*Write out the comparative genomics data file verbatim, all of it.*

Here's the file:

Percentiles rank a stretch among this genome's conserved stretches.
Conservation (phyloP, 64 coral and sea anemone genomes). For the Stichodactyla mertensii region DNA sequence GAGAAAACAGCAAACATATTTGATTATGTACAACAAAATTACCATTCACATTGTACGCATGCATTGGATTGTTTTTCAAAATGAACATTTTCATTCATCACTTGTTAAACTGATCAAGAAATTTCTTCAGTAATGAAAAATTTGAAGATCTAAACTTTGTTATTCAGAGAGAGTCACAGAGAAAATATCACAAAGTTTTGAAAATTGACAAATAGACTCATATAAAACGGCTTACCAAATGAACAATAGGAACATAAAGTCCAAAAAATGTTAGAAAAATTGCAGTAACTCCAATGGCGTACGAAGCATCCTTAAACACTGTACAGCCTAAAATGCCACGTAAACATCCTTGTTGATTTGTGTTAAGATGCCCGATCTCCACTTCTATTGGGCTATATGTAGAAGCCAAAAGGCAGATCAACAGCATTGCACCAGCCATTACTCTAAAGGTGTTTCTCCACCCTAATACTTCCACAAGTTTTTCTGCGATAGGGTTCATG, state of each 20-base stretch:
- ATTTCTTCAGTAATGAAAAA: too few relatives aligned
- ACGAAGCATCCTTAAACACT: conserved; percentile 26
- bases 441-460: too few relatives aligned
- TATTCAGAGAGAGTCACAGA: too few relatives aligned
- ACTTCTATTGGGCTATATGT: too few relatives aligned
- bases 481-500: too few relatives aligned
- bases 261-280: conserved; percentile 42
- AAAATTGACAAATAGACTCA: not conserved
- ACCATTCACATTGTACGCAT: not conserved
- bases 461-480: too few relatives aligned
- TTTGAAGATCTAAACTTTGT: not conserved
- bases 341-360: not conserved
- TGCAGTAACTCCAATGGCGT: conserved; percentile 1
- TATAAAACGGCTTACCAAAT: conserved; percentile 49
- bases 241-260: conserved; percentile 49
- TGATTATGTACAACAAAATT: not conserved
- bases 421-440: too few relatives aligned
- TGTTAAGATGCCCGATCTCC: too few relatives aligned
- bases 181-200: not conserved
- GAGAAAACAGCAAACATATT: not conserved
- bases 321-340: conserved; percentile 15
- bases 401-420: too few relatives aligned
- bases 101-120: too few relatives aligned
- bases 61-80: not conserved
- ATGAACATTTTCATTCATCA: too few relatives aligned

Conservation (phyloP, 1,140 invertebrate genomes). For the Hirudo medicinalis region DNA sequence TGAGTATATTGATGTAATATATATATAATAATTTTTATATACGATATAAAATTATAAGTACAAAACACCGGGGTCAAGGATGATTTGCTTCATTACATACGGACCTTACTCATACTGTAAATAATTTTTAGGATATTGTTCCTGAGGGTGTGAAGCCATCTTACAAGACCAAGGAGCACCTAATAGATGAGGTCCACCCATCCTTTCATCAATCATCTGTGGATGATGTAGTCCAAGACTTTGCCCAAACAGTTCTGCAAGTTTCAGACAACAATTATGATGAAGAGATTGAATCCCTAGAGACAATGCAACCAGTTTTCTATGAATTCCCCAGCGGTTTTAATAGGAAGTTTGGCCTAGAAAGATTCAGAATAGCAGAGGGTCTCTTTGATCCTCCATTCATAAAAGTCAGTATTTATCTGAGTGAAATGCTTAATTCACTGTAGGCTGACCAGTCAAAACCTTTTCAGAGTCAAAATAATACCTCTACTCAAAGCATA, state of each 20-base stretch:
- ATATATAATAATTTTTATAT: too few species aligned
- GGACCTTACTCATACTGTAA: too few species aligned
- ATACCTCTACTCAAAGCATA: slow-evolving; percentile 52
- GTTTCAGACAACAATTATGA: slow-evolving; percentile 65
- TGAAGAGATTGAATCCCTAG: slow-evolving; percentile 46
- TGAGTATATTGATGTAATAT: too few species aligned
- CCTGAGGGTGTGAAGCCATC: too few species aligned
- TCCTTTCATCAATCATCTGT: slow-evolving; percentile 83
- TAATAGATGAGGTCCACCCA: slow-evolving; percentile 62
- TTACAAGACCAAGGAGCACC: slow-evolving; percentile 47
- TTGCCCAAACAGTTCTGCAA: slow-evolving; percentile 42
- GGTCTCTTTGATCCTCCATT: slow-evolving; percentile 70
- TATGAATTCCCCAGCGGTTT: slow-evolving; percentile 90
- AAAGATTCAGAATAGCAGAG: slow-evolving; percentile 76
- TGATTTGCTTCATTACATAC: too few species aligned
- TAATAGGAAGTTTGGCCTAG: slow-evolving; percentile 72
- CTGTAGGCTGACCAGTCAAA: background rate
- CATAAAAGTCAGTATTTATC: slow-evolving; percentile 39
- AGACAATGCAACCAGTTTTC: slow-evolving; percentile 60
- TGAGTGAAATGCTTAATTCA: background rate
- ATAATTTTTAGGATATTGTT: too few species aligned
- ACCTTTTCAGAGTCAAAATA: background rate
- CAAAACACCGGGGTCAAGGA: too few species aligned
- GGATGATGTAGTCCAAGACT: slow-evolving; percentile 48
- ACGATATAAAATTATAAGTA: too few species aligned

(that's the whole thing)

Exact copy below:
Percentiles rank a stretch among this genome's conserved stretches.
Conservation (phyloP, 64 coral and sea anemone genomes). For the Stichodactyla mertensii region DNA sequence GAGAAAACAGCAAACATATTTGATTATGTACAACAAAATTACCATTCACATTGTACGCATGCATTGGATTGTTTTTCAAAATGAACATTTTCATTCATCACTTGTTAAACTGATCAAGAAATTTCTTCAGTAATGAAAAATTTGAAGATCTAAACTTTGTTATTCAGAGAGAGTCACAGAGAAAATATCACAAAGTTTTGAAAATTGACAAATAGACTCATATAAAACGGCTTACCAAATGAACAATAGGAACATAAAGTCCAAAAAATGTTAGAAAAATTGCAGTAACTCCAATGGCGTACGAAGCATCCTTAAACACTGTACAGCCTAAAATGCCACGTAAACATCCTTGTTGATTTGTGTTAAGATGCCCGATCTCCACTTCTATTGGGCTATATGTAGAAGCCAAAAGGCAGATCAACAGCATTGCACCAGCCATTACTCTAAAGGTGTTTCTCCACCCTAATACTTCCACAAGTTTTTCTGCGATAGGGTTCATG, state of each 20-base stretch:
- ATTTCTTCAGTAATGAAAAA: too few relatives aligned
- ACGAAGCATCCTTAAACACT: conserved; percentile 26
- bases 441-460: too few relatives aligned
- TATTCAGAGAGAGTCACAGA: too few relatives aligned
- ACTTCTATTGGGCTATATGT: too few relatives aligned
- bases 481-500: too few relatives aligned
- bases 261-280: conserved; percentile 42
- AAAATTGACAAATAGACTCA: not conserved
- ACCATTCACATTGTACGCAT: not conserved
- bases 461-480: too few relatives aligned
- TTTGAAGATCTAAACTTTGT: not conserved
- bases 341-360: not conserved
- TGCAGTAACTCCAATGGCGT: conserved; percentile 1
- TATAAAACGGCTTACCAAAT: conserved; percentile 49
- bases 241-260: conserved; percentile 49
- TGATTATGTACAACAAAATT: not conserved
- bases 421-440: too few relatives aligned
- TGTTAAGATGCCCGATCTCC: too few relatives aligned
- bases 181-200: not conserved
- GAGAAAACAGCAAACATATT: not conserved
- bases 321-340: conserved; percentile 15
- bases 401-420: too few relatives aligned
- bases 101-120: too few relatives aligned
- bases 61-80: not conserved
- ATGAACATTTTCATTCATCA: too few relatives aligned

Conservation (phyloP, 1,140 invertebrate genomes). For the Hirudo medicinalis region DNA sequence TGAGTATATTGATGTAATATATATATAATAATTTTTATATACGATATAAAATTATAAGTACAAAACACCGGGGTCAAGGATGATTTGCTTCATTACATACGGACCTTACTCATACTGTAAATAATTTTTAGGATATTGTTCCTGAGGGTGTGAAGCCATCTTACAAGACCAAGGAGCACCTAATAGATGAGGTCCACCCATCCTTTCATCAATCATCTGTGGATGATGTAGTCCAAGACTTTGCCCAAACAGTTCTGCAAGTTTCAGACAACAATTATGATGAAGAGATTGAATCCCTAGAGACAATGCAACCAGTTTTCTATGAATTCCCCAGCGGTTTTAATAGGAAGTTTGGCCTAGAAAGATTCAGAATAGCAGAGGGTCTCTTTGATCCTCCATTCATAAAAGTCAGTATTTATCTGAGTGAAATGCTTAATTCACTGTAGGCTGACCAGTCAAAACCTTTTCAGAGTCAAAATAATACCTCTACTCAAAGCATA, state of each 20-base stretch:
- ATATATAATAATTTTTATAT: too few species aligned
- GGACCTTACTCATACTGTAA: too few species aligned
- ATACCTCTACTCAAAGCATA: slow-evolving; percentile 52
- GTTTCAGACAACAATTATGA: slow-evolving; percentile 65
- TGAAGAGATTGAATCCCTAG: slow-evolving; percentile 46
- TGAGTATATTGATGTAATAT: too few species aligned
- CCTGAGGGTGTGAAGCCATC: too few species aligned
- TCCTTTCATCAATCATCTGT: slow-evolving; percentile 83
- TAATAGATGAGGTCCACCCA: slow-evolving; percentile 62
- TTACAAGACCAAGGAGCACC: slow-evolving; percentile 47
- TTGCCCAAACAGTTCTGCAA: slow-evolving; percentile 42
- GGTCTCTTTGATCCTCCATT: slow-evolving; percentile 70
- TATGAATTCCCCAGCGGTTT: slow-evolving; percentile 90
- AAAGATTCAGAATAGCAGAG: slow-evolving; percentile 76
- TGATTTGCTTCATTACATAC: too few species aligned
- TAATAGGAAGTTTGGCCTAG: slow-evolving; percentile 72
- CTGTAGGCTGACCAGTCAAA: background rate
- CATAAAAGTCAGTATTTATC: slow-evolving; percentile 39
- AGACAATGCAACCAGTTTTC: slow-evolving; percentile 60
- TGAGTGAAATGCTTAATTCA: background rate
- ATAATTTTTAGGATATTGTT: too few species aligned
- ACCTTTTCAGAGTCAAAATA: background rate
- CAAAACACCGGGGTCAAGGA: too few species aligned
- GGATGATGTAGTCCAAGACT: slow-evolving; percentile 48
- ACGATATAAAATTATAAGTA: too few species aligned